Boricuas! We Will Do Better, Because Pain brings Empowerment

They say there are two kinds of pain: the kind that hurts you, and the kind that changes you. Pain is part of life. We feel pain when we live, when we love, when we struggle, and when we grow. We feel pain in ourselves, our friends and families. Pain breeds mistrust. We feel pain as a nation and a people. Pain exposes problems. Pain exposes toxic people. Pain motivates you to succeed. Pain builds better habits. Puerto Ricans have a long history of pain. What we do not realize is, pain brings enlightenment. Boricua—pain brings empowerment—and that’s why we will do better.

Five Hundred Painful Years of Oppression

Columbus first set foot on “Borínquen” in 1493, beginning the first 400 years of Spanish colonial rule. With his first visit marked the beginning of a painful end for the indigenous Taíno natives who lived in Puerto Rico at the time. Taínos’ friendly attitudes towards the Spaniards ended when their help setting up their colony soon turned to enslavement. Taínos fought for their livelihoods to no avail, genocide and war would end their existence as Taínos as a distinct people on Borínquen and open the doors for the painful rise of a colonial Puerto Rico.

When the Spaniards realized that they drove the indigenous population of Puerto Rico to extinction, they came up with another idea—enslaving Africans to make up the work quota. They were bought from a foreign land for a bargain and brought to a new land in bondage for the white man’s benefit. Puerto Rico’s Spaniard overlords were mostly men, and they often raped the African slaves like the Taínos before them—showing them the painful reality of colonial patriarchy and its totalitarian dominance on the lives of women in the Isle of Enchantment. Spanish rule would bring the creation of a distinct society, multiple invasions by foreign powers, and destruction by hurricanes. Revolts for independence were attempted, but either failed like Betances’ Grito de Lares or were abandoned like Bolivar’s canceled invasion of Puerto Rico. All to use the pain of conquest to bring the empowerment of independence. All because we wanted to do better.

Pain in Conquest

When it seemed like we were on the cusp of independence from a dying empire, the Spanish-American War broke out and Puerto Rico was invaded. Some fought, and they lost. Some welcomed the Americans as liberators, like how the American colonists viewed the French in the American Revolution. They thought that America was here to bring them the independence they so longed for. They thought America was here to help us be better, but Puerto Rico went from one empire to another.

There was no path to independence for Boricuas, only a new chapter of American colonialism. Soon we had appointed governors like Winship who governed Puerto Rican people with totalitarian rule with racially superiority as their ulterior motive. When America conquered Puerto Rico, they made it an “unincorporated organized territory.” That basically means Puerto Rico is owned by the United States but not part of it.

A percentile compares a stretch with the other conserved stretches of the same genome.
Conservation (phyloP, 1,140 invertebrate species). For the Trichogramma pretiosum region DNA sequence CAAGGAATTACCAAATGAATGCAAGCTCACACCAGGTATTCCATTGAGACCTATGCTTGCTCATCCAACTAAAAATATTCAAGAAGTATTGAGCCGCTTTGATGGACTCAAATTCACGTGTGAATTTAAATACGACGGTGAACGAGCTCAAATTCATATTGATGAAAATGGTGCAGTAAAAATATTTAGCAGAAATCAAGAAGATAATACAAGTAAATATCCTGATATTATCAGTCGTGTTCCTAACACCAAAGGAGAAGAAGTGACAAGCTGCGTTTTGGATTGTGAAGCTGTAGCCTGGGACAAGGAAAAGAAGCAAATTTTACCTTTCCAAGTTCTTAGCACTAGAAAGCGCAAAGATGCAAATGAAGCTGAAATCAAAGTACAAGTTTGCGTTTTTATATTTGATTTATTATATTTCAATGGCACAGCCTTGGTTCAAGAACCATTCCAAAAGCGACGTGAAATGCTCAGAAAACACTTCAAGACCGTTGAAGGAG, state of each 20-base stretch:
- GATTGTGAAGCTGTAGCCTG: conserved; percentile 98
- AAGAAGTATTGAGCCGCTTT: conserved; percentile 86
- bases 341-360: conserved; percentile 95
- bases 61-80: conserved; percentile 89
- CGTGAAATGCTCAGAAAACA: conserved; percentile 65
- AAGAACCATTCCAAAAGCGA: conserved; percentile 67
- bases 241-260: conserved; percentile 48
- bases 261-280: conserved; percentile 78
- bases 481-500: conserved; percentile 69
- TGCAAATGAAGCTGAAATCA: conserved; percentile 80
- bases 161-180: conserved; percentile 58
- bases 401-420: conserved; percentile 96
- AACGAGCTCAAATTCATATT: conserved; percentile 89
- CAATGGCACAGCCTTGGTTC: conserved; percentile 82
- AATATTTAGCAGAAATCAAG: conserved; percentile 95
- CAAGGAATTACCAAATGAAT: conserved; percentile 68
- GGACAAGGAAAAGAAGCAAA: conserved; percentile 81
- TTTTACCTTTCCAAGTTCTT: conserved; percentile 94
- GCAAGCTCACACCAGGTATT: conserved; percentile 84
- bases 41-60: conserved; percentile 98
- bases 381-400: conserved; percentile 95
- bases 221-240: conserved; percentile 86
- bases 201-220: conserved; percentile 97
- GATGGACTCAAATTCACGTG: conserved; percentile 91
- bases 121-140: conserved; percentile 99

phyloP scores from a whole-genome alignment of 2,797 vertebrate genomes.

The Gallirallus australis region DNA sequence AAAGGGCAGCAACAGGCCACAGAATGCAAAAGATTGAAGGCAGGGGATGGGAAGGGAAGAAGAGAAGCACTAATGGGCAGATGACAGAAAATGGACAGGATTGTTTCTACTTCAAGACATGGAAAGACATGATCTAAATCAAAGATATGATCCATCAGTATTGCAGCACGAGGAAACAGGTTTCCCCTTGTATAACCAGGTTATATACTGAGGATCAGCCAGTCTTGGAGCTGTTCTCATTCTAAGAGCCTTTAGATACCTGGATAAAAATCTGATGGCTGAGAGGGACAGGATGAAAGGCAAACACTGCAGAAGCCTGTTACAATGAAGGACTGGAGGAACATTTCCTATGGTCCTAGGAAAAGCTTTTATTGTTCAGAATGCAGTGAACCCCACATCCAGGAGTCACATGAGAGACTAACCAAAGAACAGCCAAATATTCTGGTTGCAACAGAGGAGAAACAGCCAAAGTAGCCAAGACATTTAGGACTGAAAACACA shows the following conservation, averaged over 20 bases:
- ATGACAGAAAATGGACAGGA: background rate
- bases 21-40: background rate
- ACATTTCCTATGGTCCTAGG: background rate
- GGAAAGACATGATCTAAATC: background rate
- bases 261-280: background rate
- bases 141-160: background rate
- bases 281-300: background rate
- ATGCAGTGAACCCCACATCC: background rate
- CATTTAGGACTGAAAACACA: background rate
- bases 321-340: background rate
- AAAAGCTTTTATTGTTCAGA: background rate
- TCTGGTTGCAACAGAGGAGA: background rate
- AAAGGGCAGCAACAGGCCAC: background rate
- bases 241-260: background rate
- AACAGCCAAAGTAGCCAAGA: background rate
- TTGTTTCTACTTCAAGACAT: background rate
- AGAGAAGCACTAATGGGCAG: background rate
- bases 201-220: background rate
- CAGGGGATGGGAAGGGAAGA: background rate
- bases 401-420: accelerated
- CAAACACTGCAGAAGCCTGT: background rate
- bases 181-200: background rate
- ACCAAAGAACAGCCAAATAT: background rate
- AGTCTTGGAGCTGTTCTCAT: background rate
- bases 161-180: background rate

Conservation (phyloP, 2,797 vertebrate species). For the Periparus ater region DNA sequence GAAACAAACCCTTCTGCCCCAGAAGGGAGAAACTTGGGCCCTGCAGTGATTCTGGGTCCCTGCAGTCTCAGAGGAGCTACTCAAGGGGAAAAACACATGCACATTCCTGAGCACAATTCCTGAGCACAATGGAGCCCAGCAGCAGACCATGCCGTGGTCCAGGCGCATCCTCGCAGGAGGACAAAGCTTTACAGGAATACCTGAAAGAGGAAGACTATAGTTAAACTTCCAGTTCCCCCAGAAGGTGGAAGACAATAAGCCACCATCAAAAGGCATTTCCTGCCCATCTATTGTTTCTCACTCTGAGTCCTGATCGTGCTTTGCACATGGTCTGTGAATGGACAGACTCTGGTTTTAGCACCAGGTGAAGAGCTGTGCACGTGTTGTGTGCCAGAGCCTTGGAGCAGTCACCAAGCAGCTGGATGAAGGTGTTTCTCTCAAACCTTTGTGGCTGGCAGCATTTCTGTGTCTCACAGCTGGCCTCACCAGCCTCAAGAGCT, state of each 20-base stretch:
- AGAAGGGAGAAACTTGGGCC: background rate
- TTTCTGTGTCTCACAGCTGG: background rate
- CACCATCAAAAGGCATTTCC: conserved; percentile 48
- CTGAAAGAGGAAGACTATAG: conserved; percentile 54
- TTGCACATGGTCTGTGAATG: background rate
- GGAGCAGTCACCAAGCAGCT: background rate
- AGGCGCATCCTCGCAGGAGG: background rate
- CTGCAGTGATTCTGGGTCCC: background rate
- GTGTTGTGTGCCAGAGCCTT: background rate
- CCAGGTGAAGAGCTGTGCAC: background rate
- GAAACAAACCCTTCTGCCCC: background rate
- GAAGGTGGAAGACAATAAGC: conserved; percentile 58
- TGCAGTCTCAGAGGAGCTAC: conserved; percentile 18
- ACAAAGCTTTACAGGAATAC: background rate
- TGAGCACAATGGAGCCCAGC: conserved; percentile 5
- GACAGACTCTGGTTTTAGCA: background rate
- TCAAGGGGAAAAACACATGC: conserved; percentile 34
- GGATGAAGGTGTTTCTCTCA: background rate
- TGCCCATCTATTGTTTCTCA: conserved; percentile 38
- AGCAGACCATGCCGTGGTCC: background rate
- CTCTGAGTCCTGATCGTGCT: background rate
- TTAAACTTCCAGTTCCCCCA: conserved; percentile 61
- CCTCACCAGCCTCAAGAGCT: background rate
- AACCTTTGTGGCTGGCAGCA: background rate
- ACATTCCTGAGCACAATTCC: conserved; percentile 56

Americans saw Puerto Rico as a territory in a middle ground in its racial makeup. Not white enough to become “incorporated” on the fast track to statehood, but just white enough to hold on to it. Still, we were nothing more than a “mongrel” race to members of our own government. Even though we were made citizens in 1917 we were still seen as foreigners in a distant land. Governors like Winship routinely denied Puerto Ricans who spoke out against his denial of due process, suppression of peoples First Amendment rights to speak out against a government that in theory, respects and upholds human rights, but, takes advantage that they do not exist. There was a time when possession of the Puerto Rican flag could land you in jail.  They hoped the pain of arrest for empowering acts like waiving a flag would be enough to subdue empowering feelings. They feared us for wanting better.

Pain Motivates Proactive Action

Puerto Rico had gone nearly 50 years with no one having a choice of staying as a colony, becoming a state, or declaring independence when Pedro Albizu Campos arose on the scene. He led a passionate and fervent struggle for independence that ended with two towns bombed. Pedro Albizu Campos imprisoned and tortured. And lastly, a movement on life support. America, with the help of our first governor, created Operation Bootstrap to bring Puerto Rico from the poorhouse of the Caribbean to an economy that rivals some states.

Pain in Exodus to a New Land